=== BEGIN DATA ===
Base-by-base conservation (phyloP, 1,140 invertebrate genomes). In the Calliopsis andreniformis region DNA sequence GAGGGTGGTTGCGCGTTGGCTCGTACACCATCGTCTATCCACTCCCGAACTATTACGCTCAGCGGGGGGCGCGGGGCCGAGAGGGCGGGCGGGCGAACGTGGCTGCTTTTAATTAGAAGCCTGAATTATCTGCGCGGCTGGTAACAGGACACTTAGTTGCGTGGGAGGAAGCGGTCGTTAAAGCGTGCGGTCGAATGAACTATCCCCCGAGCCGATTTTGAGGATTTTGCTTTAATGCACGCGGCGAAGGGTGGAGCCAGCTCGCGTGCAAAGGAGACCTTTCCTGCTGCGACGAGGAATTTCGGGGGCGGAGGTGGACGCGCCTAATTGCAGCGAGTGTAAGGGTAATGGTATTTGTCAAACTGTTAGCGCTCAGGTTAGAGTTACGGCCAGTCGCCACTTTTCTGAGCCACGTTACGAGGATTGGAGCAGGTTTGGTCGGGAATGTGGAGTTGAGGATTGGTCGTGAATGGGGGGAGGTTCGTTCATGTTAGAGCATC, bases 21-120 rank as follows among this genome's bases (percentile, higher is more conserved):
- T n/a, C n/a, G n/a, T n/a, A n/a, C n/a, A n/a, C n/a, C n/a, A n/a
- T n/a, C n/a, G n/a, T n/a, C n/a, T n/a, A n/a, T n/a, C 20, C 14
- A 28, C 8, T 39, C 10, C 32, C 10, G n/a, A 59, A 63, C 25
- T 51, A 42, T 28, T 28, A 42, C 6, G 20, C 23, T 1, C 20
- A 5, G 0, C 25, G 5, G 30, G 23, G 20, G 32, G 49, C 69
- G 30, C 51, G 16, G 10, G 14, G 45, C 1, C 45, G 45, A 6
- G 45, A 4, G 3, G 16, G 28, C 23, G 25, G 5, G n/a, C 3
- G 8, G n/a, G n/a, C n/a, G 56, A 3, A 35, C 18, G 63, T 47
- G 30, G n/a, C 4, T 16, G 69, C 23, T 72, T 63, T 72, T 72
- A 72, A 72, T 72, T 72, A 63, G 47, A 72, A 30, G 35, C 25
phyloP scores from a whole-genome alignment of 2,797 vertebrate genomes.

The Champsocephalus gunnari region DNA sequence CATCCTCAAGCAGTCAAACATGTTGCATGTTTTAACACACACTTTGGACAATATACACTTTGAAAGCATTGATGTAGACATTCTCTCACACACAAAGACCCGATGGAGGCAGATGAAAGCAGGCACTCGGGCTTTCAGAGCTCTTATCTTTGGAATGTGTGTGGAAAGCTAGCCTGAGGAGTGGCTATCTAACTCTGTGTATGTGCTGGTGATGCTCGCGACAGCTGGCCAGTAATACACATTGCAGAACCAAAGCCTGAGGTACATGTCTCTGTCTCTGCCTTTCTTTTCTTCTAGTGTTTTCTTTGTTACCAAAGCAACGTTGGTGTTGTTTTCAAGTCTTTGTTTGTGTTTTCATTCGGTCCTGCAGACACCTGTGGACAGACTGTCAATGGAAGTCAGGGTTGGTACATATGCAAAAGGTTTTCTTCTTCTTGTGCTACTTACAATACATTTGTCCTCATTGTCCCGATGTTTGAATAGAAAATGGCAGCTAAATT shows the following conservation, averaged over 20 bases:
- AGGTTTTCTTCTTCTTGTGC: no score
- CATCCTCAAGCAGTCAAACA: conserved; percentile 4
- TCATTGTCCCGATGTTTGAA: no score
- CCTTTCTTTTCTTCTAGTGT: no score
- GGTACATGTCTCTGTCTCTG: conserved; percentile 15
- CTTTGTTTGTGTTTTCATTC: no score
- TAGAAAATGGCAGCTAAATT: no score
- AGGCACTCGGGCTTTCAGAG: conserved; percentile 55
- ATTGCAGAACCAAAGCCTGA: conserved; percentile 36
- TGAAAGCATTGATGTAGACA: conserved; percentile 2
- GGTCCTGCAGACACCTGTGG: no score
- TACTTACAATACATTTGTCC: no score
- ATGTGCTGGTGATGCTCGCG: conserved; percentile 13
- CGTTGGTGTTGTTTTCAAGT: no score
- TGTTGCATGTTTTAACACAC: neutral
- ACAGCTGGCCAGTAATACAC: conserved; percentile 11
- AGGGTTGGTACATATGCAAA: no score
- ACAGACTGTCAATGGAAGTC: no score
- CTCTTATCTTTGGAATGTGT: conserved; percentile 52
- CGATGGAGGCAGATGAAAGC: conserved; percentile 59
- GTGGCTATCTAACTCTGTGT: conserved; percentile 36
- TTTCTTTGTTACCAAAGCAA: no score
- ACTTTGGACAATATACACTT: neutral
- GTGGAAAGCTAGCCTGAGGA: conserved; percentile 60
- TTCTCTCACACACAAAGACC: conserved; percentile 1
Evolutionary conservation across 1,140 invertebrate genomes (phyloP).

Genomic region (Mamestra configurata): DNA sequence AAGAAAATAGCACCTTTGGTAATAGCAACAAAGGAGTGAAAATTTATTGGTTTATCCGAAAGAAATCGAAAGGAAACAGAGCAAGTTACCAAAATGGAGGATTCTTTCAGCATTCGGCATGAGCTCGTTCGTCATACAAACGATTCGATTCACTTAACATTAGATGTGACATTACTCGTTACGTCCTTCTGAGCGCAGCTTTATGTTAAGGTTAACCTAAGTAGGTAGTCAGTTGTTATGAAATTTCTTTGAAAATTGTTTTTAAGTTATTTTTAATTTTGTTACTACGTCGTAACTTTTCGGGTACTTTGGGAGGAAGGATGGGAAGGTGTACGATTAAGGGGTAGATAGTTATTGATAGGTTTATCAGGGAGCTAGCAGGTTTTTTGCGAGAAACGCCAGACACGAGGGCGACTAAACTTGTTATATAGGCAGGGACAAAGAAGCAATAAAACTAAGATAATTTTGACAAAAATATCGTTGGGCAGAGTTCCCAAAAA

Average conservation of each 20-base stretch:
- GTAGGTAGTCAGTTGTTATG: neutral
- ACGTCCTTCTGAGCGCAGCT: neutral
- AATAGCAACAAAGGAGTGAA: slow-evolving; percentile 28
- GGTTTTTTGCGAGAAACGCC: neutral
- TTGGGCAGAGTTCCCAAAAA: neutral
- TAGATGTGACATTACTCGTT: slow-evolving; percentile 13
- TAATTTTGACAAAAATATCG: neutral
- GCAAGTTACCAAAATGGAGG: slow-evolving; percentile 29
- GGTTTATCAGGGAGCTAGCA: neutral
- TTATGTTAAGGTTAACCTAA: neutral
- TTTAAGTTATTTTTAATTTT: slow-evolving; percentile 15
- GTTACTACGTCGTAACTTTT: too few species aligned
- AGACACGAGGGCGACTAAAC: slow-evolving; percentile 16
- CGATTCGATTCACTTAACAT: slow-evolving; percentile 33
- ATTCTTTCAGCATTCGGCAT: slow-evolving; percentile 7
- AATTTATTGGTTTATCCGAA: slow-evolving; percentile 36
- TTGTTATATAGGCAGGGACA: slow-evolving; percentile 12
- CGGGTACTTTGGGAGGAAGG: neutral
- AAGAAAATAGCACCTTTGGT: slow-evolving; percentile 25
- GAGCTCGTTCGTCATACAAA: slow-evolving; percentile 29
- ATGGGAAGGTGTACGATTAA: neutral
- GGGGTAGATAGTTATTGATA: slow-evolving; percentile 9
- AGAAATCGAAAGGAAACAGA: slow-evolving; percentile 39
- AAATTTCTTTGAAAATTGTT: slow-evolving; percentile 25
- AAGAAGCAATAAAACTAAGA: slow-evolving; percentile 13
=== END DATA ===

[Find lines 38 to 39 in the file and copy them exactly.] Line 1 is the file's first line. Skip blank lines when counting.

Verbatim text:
- TTCTCTCACACACAAAGACC: conserved; percentile 1
Evolutionary conservation across 1,140 invertebrate genomes (phyloP).